In a sample of bank loans to small firms we find a positive relation between the bank's monitoring effort and the loan's interest rate. We also observe an inverse relation between the closeness of banking relationships and interest rates. Further, we see that banks less frequently monitor firms with whom they have closer relationships. We conclude that banking relationships are valuable because firms can significantly reduce their costs of capital by establishing and maintaining close ties to a particular bank. As firms successfully complete loan transactions with banks, banks monitor them less frequently and, ultimately, charge them lower interest rates.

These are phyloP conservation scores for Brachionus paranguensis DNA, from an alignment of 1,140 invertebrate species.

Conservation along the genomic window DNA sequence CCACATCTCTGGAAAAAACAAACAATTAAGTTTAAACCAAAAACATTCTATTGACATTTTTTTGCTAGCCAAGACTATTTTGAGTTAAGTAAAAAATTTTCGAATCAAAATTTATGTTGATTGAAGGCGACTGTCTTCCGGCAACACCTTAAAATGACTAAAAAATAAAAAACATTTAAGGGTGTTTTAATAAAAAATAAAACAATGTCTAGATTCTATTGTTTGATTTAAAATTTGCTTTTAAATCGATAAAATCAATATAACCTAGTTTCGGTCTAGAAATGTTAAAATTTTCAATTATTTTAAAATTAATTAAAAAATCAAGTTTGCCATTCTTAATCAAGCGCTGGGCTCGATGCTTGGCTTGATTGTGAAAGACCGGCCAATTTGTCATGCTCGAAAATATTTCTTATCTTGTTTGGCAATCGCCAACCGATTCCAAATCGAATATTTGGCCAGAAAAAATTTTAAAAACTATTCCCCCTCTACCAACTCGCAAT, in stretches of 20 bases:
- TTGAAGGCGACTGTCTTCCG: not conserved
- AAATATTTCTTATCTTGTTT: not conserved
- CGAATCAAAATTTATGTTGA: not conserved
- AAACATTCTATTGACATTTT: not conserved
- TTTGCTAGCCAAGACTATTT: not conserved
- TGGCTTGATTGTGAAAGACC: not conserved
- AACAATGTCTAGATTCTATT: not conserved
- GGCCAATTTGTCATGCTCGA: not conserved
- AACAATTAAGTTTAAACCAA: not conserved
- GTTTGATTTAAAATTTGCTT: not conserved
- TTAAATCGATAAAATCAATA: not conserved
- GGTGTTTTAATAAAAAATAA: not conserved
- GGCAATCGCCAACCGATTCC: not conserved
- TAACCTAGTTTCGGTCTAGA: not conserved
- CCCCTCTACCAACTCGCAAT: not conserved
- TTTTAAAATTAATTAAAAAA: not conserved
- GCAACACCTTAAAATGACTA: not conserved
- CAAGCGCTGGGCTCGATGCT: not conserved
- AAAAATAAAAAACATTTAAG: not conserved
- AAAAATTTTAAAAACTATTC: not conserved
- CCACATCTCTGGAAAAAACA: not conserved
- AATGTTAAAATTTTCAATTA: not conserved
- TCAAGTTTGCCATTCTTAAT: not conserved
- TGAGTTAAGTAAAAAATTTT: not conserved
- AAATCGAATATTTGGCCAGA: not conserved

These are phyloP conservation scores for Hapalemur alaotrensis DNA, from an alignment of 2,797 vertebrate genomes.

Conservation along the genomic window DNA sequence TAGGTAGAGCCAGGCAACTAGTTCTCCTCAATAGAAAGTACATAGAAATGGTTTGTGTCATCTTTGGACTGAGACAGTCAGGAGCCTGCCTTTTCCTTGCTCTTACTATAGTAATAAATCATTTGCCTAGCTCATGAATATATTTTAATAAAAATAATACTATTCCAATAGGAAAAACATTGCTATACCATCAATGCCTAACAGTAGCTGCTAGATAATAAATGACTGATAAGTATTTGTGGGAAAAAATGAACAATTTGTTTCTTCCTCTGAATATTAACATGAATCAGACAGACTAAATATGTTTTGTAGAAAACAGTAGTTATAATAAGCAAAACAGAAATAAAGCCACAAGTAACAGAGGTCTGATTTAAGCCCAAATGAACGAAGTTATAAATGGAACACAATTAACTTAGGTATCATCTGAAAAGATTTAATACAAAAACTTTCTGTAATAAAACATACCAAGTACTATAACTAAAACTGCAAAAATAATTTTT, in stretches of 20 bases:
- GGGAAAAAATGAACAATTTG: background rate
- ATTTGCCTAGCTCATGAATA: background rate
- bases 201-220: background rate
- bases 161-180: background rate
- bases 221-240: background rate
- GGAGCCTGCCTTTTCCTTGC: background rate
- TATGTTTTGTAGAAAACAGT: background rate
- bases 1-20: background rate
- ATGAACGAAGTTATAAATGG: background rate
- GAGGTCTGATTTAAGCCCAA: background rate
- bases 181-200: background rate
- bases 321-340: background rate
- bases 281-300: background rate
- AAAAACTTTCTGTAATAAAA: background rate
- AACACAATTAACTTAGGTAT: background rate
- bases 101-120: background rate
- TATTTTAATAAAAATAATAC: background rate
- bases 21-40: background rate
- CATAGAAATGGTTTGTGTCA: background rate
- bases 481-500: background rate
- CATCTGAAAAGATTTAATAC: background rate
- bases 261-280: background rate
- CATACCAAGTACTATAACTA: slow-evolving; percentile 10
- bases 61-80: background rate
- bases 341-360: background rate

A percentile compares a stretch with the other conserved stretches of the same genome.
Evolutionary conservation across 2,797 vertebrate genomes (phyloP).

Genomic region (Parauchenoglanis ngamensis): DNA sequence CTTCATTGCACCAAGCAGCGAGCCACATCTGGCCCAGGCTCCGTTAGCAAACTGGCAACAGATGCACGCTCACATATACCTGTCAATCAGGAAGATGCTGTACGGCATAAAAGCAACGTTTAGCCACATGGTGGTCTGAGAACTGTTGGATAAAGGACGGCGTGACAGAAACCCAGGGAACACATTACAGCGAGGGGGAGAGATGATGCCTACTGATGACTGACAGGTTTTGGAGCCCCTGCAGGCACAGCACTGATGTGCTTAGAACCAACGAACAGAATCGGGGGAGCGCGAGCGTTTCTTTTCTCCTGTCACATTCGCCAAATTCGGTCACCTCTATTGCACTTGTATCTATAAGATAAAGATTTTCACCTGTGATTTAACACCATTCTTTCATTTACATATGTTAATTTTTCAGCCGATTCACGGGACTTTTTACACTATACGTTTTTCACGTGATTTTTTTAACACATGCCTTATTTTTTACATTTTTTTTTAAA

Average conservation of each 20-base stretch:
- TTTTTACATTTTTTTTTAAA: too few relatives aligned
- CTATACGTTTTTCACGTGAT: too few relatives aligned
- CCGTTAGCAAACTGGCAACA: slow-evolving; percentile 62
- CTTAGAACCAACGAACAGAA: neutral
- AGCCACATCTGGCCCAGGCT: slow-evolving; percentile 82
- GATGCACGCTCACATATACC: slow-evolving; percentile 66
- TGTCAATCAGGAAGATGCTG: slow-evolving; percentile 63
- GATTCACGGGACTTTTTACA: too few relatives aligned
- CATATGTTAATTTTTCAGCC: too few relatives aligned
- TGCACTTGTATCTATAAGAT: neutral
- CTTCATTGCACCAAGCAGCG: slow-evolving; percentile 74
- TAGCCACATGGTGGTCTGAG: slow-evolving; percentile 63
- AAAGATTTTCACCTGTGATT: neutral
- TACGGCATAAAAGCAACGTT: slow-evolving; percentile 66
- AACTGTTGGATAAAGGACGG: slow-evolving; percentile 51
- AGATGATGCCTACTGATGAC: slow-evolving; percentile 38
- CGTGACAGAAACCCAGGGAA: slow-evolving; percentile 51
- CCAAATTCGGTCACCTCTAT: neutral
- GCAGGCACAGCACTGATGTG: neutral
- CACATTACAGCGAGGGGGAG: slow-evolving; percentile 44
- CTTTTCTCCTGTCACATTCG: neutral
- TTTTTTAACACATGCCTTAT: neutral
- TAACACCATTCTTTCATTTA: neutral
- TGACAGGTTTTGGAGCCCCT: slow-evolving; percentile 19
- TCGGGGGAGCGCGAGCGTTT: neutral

|Number of pages||15|
|Journal||Journal of Financial Research|
|State||Published - Jun 1997|